PUMA became the third boat to round Cape Horn on this marathon Leg 5 when Ken Read’s men passed through the iconic ”toll booth” at 20:46 GMT and banked themselves three points.

Earlier, Ericsson 3 had led the procession, reaching the landmark at 12:22 GMT to add four points to its overall tally. Ericsson 4 was second round, a little over two hours later.

Read gloriously captured the moment in an email this evening. “If the southern most point of South America could talk, it would tell some harrowing tales of tragedy and heroics by sportsman and traders and businessman and adventurists alike, probably more so than any other nautical landmark in history,” he said.

"For this reason alone, it is a privilege to be let through these gates, entrance to which must be earned and not simply taken.

"I am by no means a Southern Ocean expert, nor will I ever be one of these guys who have done this route time and time again. Easy to say at this point anyway. But I am in awe of the sheer magnitude of the passage and the final toll booth that lets you through and awaits the next yacht to venture this way.”

The Nordics, skippered by Magnus Olsson, have had control of this marathon Leg 5 since navigator Aksel Magdahl’s gamble to ignore Southern Ocean tradition and head north from the previous waypoint at 36 degrees south.

Olsson took over the reins of Ericsson 3 from Anders Lewander at the start of this leg in Qingdao, having deputised for Lewander on the previous stage while he nursed an injury leg.

Today marked the 60-year-old’s sixth rounding. "Anytime you go round Cape Horn your heart beats a little faster," he said. “You can feel the historical moments of this place, all of the seamen who've fought to get round it. It's fantastic."

Member Crew Member Gustav Morin led the festivities on behalf of the first-timers. “We celebrated with a drink of Captain Morgan rum,” he said. “Captain Morgan's going to lead us to Rio now because Magnus is so tired."

The sistership, Ericsson 4, picked up 3.5 points for rounding in second place at 14:48 GMT. Skipper Torben Grael, ticking the box for the second time, said: "Cape Horn for sailors is like climbing Mount Everest."

For the leading duo, the treacherous conditions anticipated at the Horn did not materialize with wind conditions in the 25-30 knot range and moderate seas. That may not be the case for the rest of the pack.

On the final approach, Ericsson 4's Media Crew Member Guy Salter handed out plaudits to his stable mates. “The Ericsson 3 boys have managed to hold us off – and fair play to them – they played a good move early after the last scoring gate – a move which none of the rest of us were as brave to play and go against all that is traditional with the NZ to the Horn leg,” he wrote.

Further back in the fleet, the deficits to the Irish-Chinese entry Green Dragon, seeking something to celebrate on St Patrick’s Day, was 98 miles from the waypoint. Telefonica Blue was 654 miles adrift. The Blue boat is engaged in a high speed pursuit as this awesome video clip shows.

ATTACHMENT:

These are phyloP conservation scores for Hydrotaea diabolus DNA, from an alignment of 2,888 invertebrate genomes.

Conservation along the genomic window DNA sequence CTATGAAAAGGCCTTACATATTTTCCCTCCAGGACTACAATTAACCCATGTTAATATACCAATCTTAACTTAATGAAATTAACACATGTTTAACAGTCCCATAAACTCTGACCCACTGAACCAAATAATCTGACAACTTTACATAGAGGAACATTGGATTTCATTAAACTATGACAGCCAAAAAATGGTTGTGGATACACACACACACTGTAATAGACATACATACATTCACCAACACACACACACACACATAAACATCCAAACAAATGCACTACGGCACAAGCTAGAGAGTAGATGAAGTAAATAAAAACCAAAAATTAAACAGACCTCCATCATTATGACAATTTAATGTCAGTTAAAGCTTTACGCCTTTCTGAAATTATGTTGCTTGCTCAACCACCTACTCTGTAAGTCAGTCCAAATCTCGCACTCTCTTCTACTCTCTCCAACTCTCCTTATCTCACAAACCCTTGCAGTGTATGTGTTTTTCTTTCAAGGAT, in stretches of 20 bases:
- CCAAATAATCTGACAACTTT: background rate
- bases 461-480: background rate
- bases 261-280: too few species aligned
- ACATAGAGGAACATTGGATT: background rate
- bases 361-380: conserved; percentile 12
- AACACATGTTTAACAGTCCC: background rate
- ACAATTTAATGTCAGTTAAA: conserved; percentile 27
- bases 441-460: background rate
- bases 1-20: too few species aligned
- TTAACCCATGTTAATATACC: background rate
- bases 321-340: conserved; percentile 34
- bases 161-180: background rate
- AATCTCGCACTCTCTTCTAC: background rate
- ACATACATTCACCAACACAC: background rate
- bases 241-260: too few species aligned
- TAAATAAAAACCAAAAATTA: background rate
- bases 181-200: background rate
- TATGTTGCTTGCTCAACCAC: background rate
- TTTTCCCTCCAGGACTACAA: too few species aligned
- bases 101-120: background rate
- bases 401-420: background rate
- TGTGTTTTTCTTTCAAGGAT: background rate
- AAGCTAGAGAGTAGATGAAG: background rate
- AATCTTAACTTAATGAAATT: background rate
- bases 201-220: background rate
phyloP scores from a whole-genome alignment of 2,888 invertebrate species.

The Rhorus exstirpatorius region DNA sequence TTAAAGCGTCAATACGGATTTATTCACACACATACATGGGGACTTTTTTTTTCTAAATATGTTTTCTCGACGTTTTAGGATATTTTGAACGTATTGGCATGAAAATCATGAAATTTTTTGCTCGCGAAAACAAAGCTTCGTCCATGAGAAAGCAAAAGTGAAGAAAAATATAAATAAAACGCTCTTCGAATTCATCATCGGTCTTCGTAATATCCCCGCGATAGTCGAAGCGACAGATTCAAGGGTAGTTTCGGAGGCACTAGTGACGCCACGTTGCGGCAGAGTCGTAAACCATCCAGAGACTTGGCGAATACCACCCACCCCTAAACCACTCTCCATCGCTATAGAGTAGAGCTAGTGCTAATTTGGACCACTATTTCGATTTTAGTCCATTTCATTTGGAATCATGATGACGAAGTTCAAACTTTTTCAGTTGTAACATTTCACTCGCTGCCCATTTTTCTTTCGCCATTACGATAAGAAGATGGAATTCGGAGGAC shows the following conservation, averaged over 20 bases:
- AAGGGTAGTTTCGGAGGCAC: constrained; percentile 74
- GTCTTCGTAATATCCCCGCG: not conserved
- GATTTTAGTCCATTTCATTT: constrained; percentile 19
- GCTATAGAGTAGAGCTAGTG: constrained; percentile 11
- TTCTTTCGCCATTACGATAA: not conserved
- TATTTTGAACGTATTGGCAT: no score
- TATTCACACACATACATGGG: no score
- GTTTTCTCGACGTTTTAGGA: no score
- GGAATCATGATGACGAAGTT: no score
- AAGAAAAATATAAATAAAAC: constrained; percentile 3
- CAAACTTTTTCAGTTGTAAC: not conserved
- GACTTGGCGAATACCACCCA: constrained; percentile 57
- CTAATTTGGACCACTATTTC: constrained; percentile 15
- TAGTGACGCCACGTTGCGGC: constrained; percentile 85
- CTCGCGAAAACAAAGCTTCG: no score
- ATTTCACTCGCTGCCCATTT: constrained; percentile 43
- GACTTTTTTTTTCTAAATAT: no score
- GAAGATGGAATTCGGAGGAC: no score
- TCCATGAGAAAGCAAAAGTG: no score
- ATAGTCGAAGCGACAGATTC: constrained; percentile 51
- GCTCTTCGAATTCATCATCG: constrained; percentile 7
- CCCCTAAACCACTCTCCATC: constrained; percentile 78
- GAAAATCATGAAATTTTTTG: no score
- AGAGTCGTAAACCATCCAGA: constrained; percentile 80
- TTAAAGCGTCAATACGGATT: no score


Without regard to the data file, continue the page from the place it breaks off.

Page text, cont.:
Guillermo Altadil, who has made six roundings, and would have made his seventh had Delta Lloyd not sat out this leg, has fond memories of the "rock".

"One thing remains the same since that first man crossed the border between the Atlantic and Pacific Ocean, is that one little island with its lighthouse in one of the most remote areas of the world, and the feeling every sailor has when rounding Cape Horn," he said.

"I can only imagine It must be similar to a marathon runner on arrival at the stadium, with only 400 metres left after his epic 26 miles, to look up and see the public awaiting him.

"On that rock there is no public, but when you are lucky enough to get close enough and on a clear day, you look up, and that black rock, its lighthouse and all the legend surrounding it, makes you think that whatever happens from that moment onwards, you will have fulfilled your objective: to arrive in one piece."

But, as Mark Chisnell this morning, and Salter was keen to emphasize, there is still the matter of 2,000 miles and some light air from the Horn to Rio to negotiate. This leg is far from over, so expect the unexpected.

"The race does not finish at the Cape and its all go for the long sprint to Rio,” he said. “I know that there are a few of the lads on the good ship Ericsson 4 who are extremely hungry for his leg victory.

"The cold doesn't automatically turn off when we round the Horn – there is a hell of a lot of sailing before the survival suits get packed away and the thermals slung in a plastic bag to fester until wash day ashore.”

Cape Horn Scoring Gate

1. Ericsson 3 – 12:22 GMT: 4 points

2. Ericsson 4 – 14:48 GMT 3.5 points

3 PUMA – 20:46 GMT 3 points

Distance to Cape Horn at 00:00 GMT

Green Dragon – 98 nautical miles

Telefonica Blue – 654 nautical miles